“The Panther” and the dragon

One of the most widely read and translated texts during the Middle Ages was the Physiologus, a moralized “encyclopedia” that contains descriptions of 49 animals, both real and mythic. These descriptions were paired with Biblical scripture to illustrate a specific Christian teaching, and in some cases the descriptions of the beasts were changed to further exemplify the teaching (who knew the Panther was a friend to ALL animals?). While the original Physiologus was written in Greek sometime around the 2nd century and has been translated into a number of languages (Arabic, Provençal, Old Norse, and Russian just to name a few), today I’ll be looking at the Old English version. The Old English Physiologus is interesting in that it selects only three creatures (the panther, the whale, and the partridge) from the original forty-nine.

Detail of a panther, miniature. Harley 4751, British Library. England S. Late 12th-early 13th century.

Harley 4751 is a medieval bestiary, or a book full of descriptions (both written and visual) of real and mythical beasts. These descriptions often had a moralizing tone, similar to that of Physiologus. In fact, Physiologus is considered a predecessor to and inspiration for medieval bestiaries.

While the Old English Physiologus may not boast a specific poem dedicated to the dragon, this scaly reptile does make its appearance in “The Panther.” The panther is described throughout the poem as a marvelous animal: rare, gleaming, and splendid. He is a friend to all other animals, except the dragon. In fact, the panther works against the dragon and its assumed wickedness. This is fitting, for the end of the poem notes that God himself casts out the dragon:

55 Swā is Dryhten God,   drēama Rǣdend,

eallum ēaðmēde               ōþrum gesceaftum,

duguða gehwylcr             būtan dracan ānum,

āttres ordfruman—           þæt is se ealda fēond

þone hē gesǣlde              in sūsla grund,

and gefetrade                   fȳrnum tēagum,

biþeahte þrēanȳdum;

55 Such was this creature is the Lord our God,

Giver of joys, to all creation kind,              

To men (each and every people) being ant, save alone to him,

The dragon, author of all wickedness (source of poison),

Satan (—), the ancient adversary (enemy) whom,

Fettered with fire, shacked with dire constraint (forced into punishment),

Into the pit (chasm) of torments God cast down.*

*This translation is from Cook’s 2004 edition (see below). The words in parentheses are alternative translations I might use.

Sound familiar? The dragon, here, is often understood to be Satan; Cook even adds the name “Satan” into his translation. The panther, as a gleaming creature fighting against the “ancient enemy” and “source of poison,” is understood as Jesus Christ. I don’t disagree with this understanding (it is a moralized Christian encyclopedia, after all), but I do think the poem’s dragon is interesting to think through alongside other Old English texts.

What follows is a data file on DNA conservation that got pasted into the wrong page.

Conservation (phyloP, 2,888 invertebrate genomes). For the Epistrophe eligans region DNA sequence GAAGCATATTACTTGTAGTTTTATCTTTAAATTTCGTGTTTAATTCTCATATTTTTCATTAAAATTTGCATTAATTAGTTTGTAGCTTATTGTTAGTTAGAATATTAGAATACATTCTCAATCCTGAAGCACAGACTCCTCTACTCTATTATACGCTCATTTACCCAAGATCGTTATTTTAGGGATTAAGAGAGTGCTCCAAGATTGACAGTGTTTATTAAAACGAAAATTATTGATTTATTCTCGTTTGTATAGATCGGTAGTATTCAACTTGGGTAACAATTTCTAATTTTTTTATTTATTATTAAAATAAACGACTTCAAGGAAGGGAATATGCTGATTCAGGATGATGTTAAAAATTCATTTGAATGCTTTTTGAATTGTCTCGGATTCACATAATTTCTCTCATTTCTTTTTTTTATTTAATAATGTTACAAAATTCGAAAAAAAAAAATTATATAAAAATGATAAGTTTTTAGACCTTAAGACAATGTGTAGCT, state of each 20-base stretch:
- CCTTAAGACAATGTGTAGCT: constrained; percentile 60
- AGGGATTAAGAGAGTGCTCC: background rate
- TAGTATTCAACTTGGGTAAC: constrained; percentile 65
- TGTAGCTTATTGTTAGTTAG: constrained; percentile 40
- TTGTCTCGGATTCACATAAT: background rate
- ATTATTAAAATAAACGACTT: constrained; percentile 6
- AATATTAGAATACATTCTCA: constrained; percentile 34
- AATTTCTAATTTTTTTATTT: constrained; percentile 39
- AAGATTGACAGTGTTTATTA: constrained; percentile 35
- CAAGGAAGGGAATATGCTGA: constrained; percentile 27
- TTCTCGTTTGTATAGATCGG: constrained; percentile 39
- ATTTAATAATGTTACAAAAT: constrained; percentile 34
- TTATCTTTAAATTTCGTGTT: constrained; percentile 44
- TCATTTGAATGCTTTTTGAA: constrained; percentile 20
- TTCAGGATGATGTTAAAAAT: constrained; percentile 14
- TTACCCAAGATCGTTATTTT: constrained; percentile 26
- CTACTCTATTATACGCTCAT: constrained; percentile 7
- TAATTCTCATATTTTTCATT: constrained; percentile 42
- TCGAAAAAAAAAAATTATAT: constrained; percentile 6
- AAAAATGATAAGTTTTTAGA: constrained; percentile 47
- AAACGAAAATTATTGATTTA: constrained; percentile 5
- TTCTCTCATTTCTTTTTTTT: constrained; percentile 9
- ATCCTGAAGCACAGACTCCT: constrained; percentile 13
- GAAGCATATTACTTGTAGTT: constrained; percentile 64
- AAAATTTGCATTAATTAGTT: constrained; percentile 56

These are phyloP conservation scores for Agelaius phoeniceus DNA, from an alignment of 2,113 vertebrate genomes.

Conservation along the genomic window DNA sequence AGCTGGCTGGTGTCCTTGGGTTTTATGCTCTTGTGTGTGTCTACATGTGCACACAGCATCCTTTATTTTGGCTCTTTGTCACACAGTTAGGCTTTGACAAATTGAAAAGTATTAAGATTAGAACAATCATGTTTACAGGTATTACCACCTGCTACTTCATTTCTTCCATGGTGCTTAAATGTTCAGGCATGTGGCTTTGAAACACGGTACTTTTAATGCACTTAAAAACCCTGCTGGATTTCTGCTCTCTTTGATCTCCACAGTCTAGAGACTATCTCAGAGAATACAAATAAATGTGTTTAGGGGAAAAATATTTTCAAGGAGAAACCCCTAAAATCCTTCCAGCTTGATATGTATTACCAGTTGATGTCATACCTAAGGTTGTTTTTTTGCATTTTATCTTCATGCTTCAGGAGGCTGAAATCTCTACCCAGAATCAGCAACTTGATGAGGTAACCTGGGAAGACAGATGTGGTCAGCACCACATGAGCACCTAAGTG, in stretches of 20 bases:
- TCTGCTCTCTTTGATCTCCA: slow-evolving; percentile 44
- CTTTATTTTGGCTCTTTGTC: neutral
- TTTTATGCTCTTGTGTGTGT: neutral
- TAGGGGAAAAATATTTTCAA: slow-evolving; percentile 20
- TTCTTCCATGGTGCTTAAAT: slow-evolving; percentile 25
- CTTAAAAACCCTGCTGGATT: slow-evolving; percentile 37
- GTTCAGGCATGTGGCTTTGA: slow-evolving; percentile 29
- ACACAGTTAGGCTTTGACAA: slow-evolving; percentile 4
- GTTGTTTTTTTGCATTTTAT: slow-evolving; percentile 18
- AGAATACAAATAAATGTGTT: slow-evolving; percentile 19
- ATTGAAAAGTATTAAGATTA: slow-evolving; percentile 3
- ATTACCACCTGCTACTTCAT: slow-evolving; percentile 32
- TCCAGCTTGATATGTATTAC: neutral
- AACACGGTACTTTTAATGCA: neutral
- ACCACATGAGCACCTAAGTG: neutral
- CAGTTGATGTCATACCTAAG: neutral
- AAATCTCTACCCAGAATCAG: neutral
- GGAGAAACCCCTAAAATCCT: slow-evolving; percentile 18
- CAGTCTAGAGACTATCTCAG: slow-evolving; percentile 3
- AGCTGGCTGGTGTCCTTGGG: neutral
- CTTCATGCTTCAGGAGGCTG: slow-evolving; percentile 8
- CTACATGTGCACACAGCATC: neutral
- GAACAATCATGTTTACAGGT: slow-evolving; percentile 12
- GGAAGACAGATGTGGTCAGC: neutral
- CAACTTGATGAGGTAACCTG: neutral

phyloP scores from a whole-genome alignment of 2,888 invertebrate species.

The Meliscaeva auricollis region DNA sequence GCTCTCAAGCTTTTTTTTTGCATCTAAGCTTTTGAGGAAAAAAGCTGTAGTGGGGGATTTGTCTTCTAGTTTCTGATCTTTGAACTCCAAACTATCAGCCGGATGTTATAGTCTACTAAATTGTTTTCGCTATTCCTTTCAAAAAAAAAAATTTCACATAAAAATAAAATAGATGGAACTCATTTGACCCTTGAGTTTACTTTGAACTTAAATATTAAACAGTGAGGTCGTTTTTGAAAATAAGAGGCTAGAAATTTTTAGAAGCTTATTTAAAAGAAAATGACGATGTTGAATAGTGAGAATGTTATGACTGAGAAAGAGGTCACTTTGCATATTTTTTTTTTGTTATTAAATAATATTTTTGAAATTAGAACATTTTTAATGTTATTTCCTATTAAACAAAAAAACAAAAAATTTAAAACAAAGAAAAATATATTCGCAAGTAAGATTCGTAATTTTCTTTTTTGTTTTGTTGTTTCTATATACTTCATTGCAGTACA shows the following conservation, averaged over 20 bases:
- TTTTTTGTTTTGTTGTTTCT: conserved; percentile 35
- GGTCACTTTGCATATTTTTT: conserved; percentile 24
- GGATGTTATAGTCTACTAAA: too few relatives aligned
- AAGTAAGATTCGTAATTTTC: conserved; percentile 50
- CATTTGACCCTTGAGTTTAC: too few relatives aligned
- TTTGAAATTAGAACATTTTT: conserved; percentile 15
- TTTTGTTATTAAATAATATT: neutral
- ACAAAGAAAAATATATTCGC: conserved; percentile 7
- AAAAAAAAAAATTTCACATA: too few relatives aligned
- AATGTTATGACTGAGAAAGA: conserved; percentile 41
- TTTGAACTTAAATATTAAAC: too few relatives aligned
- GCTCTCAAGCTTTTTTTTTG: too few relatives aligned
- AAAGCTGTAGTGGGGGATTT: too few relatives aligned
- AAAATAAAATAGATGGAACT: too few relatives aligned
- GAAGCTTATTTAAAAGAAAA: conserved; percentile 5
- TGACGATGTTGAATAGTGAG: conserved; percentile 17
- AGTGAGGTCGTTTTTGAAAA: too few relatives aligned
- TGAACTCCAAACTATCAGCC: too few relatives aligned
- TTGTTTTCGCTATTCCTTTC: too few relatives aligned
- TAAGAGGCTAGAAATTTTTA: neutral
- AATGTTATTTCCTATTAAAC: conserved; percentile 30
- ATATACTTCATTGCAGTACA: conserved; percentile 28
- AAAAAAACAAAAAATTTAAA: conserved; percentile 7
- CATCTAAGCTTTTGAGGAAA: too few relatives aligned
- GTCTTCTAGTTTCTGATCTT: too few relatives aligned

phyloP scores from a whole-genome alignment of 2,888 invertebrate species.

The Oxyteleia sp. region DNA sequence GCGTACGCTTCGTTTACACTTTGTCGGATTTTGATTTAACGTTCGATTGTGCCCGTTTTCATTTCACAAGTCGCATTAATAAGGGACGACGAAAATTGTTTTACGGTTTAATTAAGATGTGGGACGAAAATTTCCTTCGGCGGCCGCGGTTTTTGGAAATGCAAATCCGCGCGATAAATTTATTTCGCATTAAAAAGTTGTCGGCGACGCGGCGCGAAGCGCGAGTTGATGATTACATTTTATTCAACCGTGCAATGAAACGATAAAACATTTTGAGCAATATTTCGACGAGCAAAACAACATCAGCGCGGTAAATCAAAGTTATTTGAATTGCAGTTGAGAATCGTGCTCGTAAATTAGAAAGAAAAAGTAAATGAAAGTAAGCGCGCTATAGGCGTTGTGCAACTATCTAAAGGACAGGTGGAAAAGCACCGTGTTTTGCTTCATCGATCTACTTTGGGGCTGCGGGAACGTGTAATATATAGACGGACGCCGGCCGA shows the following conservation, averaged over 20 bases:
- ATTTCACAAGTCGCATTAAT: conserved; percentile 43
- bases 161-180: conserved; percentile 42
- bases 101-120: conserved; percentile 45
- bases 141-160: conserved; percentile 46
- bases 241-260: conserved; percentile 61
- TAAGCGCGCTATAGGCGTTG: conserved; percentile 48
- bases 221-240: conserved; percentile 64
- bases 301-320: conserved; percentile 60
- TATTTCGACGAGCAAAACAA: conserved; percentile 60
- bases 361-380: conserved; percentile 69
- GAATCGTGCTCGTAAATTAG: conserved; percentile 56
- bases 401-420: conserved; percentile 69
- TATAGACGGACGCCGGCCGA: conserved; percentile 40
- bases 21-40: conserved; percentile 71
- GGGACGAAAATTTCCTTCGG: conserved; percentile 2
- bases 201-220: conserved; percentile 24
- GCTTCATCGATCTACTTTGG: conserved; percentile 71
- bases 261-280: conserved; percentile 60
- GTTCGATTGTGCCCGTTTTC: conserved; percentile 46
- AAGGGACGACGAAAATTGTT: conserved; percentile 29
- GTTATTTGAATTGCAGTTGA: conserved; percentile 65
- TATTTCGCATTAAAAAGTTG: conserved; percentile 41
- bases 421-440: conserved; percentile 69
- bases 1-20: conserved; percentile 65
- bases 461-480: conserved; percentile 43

The dragon figures represented in the Old English corpus are very diverse. For instance, the dragons in Maxims II seem to be part of the natural world, but danger is unmentioned; the dragons in Wonders of the East, however, are most definitely natural and dangerous. The famous fiend in Beowulf displays very animalistic and natural tendencies, but it faces off against a human hero and, like this dragon, has been understood by critics as a representation of Satan himself. While there is a consistent thread amongst these beasts, they differ from text-to-text.

In the Old English Physiologus, specifically, both the panther and the dragon cause their reader to question their own place in the universe. The text is religious in that it is meant to demonstrate Christian values; it thereby supports some heavy self-reflection on how you are (or aren’t) meeting these ideals. Not only that, but both the panther and the dragon are pretty marvelous and fantastic beasts, unlikely to be witnessed by insular audiences. It is miraculous creatures like this that have us questioning the limits of creation.

I also believe this text is one of those magical moments where history and literature converge, a place where the Old English translator referenced natural histories (like Pliny and Isidore, who, in turn, used the original Physiologus as a source for their own works) to endow its dragon (and panther) with a sense of wonder while also negotiating the fragile space between pagan traditions (like those at work in Beowulf) and Christian ones. These authors (and translators) are still answering the age old question: where does science fit into faith?

Where to read it:

The Old English Physiologus: Text and Prose Translation (2004), translated by Albert Stanburrough Cook (Old English and Modern English) via this PDF file.

To compare to another modern English translation, check out Aaron Hostetter’s work at The Old English Poetry Project.

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